Who is MoveMobility right for?

MoveMobility may be right for: 

  • Organizations who need a customized van
  • Organizations in need of more than one wheelchair van
  • Organizations who want to work with a mobility-specific company

Who is a local dealership right for?

A local dealership may be right for: 

  • Personal users with a lower budget
  • Personal users or organizations who don’t need specific customizations on their van

You now know what wheelchair van you need and whether you need to go to a manufacturer or a dealership. Now, you may be wondering, “How do I get service on my van after I buy it?” Read on to find out.

How Do You Get Service on Your Wheelchair Van?

People often ask us, “How do I get service on my wheelchair van? How do I get service if I don’t live near one of your facilities? Will you send a service technician to me if I’m having a problem with my vehicle?”

We understand how vital great service is when you’re partnering with a wheelchair van company to increase safety and mobility for your organization. At MoveMobility, we take great customer service seriously, receiving about 60-80 emails from customers a day and responding to them in no more than two hours. 

In this section, you will learn how to get service on your wheelchair van, how to get service if you don’t live near our facilities, and what our Customer Care system looks like. 

Smiling Executive Using Headset

Wheelchair van service in Canada–the facts

Before we jump into what we do offer here at MoveMobility, let’s give you the facts first. 

1. In-person service is provided through MoveMobility-authorized service centers if you aren’t near our facilities

This is because we do not have locations outside of Winnipeg and Mississauga, but they arrange service for anywhere and everywhere in Canada. So, no matter where you’re located, we can give you service.

2. We do not send out service technicians to you

If you’re having a problem with a vehicle, it has to come to a MoveMobility-authorized service center near you or one of our facilities. We do not send out our service technicians to you. The main reasons for this are because it wouldn’t be geographically or financially feasible–for us, or for you.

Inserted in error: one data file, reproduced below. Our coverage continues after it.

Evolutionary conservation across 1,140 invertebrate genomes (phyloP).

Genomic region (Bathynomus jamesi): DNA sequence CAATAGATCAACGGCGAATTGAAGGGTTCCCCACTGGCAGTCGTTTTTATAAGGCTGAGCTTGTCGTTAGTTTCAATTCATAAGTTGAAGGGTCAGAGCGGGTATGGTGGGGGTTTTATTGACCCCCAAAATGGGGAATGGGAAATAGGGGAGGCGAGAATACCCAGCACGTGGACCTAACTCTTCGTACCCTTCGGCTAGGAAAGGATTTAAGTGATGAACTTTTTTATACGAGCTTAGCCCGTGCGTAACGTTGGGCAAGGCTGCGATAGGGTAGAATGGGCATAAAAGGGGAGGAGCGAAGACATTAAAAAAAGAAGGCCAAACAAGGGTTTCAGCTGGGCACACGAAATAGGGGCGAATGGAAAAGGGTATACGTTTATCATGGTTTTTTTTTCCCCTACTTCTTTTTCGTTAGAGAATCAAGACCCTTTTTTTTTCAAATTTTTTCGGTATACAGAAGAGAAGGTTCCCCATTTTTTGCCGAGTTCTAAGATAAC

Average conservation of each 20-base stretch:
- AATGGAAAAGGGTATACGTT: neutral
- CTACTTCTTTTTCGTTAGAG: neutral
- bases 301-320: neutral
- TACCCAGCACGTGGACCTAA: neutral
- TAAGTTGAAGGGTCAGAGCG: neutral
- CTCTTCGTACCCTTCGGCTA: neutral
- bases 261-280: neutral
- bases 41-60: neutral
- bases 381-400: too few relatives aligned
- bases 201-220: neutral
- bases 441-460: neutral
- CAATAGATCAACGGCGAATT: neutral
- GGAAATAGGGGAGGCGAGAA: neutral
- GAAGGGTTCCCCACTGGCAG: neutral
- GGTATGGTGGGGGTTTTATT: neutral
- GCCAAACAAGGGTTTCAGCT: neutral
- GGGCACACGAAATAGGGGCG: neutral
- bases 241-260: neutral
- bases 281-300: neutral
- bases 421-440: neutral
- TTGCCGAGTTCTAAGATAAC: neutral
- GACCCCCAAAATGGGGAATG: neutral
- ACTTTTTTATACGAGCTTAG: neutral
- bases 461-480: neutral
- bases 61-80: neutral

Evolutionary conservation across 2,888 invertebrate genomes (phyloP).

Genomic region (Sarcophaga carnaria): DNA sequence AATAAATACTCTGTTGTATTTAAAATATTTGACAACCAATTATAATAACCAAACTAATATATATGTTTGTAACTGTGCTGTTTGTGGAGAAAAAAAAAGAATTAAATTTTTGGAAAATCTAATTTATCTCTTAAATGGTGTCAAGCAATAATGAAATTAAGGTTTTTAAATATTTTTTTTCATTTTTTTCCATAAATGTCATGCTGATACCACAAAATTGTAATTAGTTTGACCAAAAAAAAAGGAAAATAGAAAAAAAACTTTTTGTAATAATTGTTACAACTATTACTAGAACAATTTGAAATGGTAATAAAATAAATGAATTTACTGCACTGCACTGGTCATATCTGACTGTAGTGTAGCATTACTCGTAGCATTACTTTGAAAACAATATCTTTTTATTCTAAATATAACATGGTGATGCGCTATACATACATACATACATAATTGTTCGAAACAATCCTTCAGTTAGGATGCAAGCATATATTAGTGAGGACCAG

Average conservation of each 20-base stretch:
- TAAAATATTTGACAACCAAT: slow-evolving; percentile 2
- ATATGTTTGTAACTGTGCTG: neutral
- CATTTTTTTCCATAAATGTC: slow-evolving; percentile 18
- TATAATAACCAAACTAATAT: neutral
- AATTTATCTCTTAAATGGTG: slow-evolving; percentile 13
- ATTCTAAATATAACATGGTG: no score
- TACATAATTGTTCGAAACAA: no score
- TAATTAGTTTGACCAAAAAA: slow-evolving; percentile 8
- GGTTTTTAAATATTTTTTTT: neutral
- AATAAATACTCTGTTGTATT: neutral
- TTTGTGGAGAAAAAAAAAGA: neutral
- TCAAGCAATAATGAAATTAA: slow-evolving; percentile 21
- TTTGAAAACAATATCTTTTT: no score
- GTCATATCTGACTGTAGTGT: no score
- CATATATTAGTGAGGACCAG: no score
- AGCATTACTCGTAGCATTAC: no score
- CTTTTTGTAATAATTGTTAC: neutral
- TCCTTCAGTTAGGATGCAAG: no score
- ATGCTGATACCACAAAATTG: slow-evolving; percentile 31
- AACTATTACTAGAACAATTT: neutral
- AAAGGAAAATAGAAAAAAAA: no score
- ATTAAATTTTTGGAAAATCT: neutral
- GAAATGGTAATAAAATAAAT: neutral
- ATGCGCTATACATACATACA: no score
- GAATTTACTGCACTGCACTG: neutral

Like I said, our two locations are in Winnipeg and Mississauga. Sending someone to, say, British Columbia, would drain time from our day and money from your wallet. 

How to get service on your wheelchair van in Canada

Now that you know the facts of how we provide service, you’re probably wondering how you can actually get service on your wheelchair van. 

There are 4 major steps to getting service on your wheelchair van in Canada: 

1: Get all of your information ready

2: Call MoveMobility

3 (a): We help you identify the issue without going to the service center

3 (b): You bring your van to one of our service centers

4: We resolve the issue together

Now that you know how to get service, you may be wondering what services we offer at MoveMobility. Read on to find out. 

Wheelchair van service in Canada–what we offer

Our Customer Care team provides you with services that can generally be split into two categories: pre-sale services and post-sale services. 

Below is a list of information and services we can provide. 

Pre-sale services we offer:

Pre-sale service is the information we can provide you before you make a purchase with us or another company. We offer: 

  • Product knowledge
  • Technical vehicle information
  • Resources – grants, training, general industry info 

Post-sale services we offer:

Post-sale service is the information and services we can offer you after you make a purchase with us or with another company. After you make your final payment to us, we will: 

  • Arrange delivery to you
  • Provide all vehicle information including what you need to register the van
  • Service your vehicle for all maintenance and repairs

Pros and cons of MoveMobility’s Customer Care system

There are many pros and cons to how we do our customer service here at MoveMobility. Let’s recap what we’ve discussed. 

Pros Cons
We are the subject matter specialists when it comes to accessible vehicles Virtual for those not located near our facilities
Very quick response No traveling technicians
Issues are often solved without needing to visit a service center You may be referred to an authorized service center

Your next steps to learning how to buy a wheelchair van

You clicked on this article because you’re considering purchasing a wheelchair van for your program, organization, company, or family, and you needed to have a full understanding of exactly what you’re looking for. 

After reading, you now know how to buy a wheelchair van that’s right for you.

If you’re ready to start the process of buying a wheelchair van, talk to a MoveMobility expert now

Or, continue on your research journey and check out these related articles for more information: 




In this article:

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What happens if you submit the form?

We understand that you don’t want to receive multiple phone calls, emails or spam. You just want to speak to a commercial mobility specialist who can answer your questions about accessible and mobile medical vans.

If you submit the form or request more information from us, here’s what will happen:

  • Within one business day, you’ll receive a phone call from one of our commercial mobility specialists at the phone number you provide. Click here to Meet the Team.
  • If we miss you on the phone, you’ll receive a voice message to call us back. You’ll also get an email to let you know we tried to connect but missed you.
  • Once we’ve connected, your commercial mobility specialist will have a few questions for you to understand what type of vehicle you’re looking for help with.
If at any point during the process you feel we’re just not the right fit for your community or organization, just let us know.